I woke up Monday morning with the modest goal of simply making through another full week of school. The Writers' Conference was Wednesday and I was looking forward to that, and not looking forward to the several meetings scheduled for the week.
Obviously Monday didn't go as planned for anyone.
There is little I can say about Virginia Tech that hasn't been said, and the overwhelming amount of news, information, emotion, and pain would take a better writer than me to convey. As usual, I am left to see things from my perspective not as a human being, a U.S. citizen, a woman, but as a teacher.
This week at school was an atypical week from the moment the news reports began to surface until about 50 minutes after the final bell rang on Friday. I am unable to go into specifics for a variety of reasons ranging from the recent publicity my blog has received at the student level to my increasing desire to keep school violence threats private especially as they apply to me personally.
That being said, the following is my opinion, generalized and not directed at any specific school, group of students, or group of teachers. It is my writing and my thoughts.
Two events converged this week to make high schools a sad place to be. The 4/20 "holiday" always places high schools on alert for various events, and this combined with the aftermath of yet another attack on a school put students and teachers in a sensitive mindset. The kids were confused, unable to wrap their minds around a level of violence nearly unheard of outside of the movies they pay $10 to see, the video games they look forward to playing when they complete their obligations to school, job and family. Teachers rode a line of balanced information: too much leads to fear and possible parent calls, too little seems to undermine the horror of what happened. This was not an event that could be "brushed under the carpet."
Students watch their teachers and a deviation in the routine at any time this week was cause for alarm. A student makes a joke and suddenly he is in the office facing suspension. Without warning, even the teachers who laugh along with the students aren't laughing. Announcements in the middle of the hour for all staff to check their email raise the hairs on the back of everyone's necks. "What's going on?" the students ask, and the teachers give cryptic information in response. The kids don't press because, really, it's easier to pretend that life is normal. They are in a safe place.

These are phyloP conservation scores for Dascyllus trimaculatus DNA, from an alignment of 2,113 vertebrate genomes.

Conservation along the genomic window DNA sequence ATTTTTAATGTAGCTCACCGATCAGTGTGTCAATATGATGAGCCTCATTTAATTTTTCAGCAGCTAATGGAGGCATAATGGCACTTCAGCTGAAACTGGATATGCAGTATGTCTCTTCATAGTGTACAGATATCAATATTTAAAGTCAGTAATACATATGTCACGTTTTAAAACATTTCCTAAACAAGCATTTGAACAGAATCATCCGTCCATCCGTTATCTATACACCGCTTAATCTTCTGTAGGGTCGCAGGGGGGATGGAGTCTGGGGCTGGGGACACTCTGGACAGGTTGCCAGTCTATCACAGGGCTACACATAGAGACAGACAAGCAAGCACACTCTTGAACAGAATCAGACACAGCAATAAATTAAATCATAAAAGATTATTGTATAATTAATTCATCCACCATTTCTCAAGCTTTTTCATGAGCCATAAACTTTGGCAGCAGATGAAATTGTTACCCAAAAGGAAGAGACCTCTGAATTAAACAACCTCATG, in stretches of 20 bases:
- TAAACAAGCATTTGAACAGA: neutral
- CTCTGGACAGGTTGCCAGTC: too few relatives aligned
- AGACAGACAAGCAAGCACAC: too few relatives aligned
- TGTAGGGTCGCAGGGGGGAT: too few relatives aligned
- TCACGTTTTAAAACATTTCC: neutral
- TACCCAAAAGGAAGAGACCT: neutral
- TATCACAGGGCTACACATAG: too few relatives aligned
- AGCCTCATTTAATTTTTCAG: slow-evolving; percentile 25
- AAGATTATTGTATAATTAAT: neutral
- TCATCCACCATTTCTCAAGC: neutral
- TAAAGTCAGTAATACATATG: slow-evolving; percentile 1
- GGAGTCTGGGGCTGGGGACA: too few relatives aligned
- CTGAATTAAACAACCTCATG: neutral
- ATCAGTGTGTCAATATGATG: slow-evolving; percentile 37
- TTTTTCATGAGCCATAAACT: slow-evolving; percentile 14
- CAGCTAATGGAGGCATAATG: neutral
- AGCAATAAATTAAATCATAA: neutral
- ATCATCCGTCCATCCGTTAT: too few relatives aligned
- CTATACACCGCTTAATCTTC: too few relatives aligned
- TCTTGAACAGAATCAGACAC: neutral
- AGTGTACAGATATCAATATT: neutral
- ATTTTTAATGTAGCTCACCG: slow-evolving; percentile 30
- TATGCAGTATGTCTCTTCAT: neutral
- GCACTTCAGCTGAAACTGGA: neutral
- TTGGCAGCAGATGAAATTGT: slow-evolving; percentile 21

Administration reminds teachers adn teachers remind students that it is not only their responsibility to learn their grammar, their calculus, and their presidents, but they are also to be the "eyes and ears" for any threat of violence. They are to assess the mental stability of their peers and report any questionable content to an authority. This is not tattling, we tell them; their lives may depend on it.
In an environment where 90% of the population does not think before they speak because they don't quite know how to filter themselves yet, most of what is said "turns out to be nothing." But when the minority, the one school shooter, suddenly turns into a questionable majority, the motto of "better safe than sorry" becomes a daily mantra for everyone. Yet we tell the students that everything is fine, be normal, you are safe. We have teams in place, procedures to follow. This is why we practice those lockdown drills. It's not just to scare you.
I've heard a lot this week: "What is the solution?" I hear this from adults as well as kids. We are Americans, Powerful, and when we are reminded of our powerlessness, it affronts our sensibilities no matter what our age. And what is the solution? Gun control? Education? Bulletproof vest? Teachers carrying weapons like police? I don't know. I just don't know.
And no one knows, which is the problem. We have to balance our constitution, our unique system of human and citizen rights with an ongoing threat, and there are no answers. We mourn the dead, the victims, and we concentrate on keeping things "normal" in the face of an everchanging definition of normalcy.
Ultimately I put my faith in our students, in teachers, in the system, because I have to. Though once in awhile it fails, someone gets through, on a daily basis we succeed. We live, we thrive, we finish the day smarter and more grown up than we were that morning. We cannot give power to the exception, we must remember that we, the healthy, are the majority and though we cannot let our guards down, we also cannot live in a constant state of fear.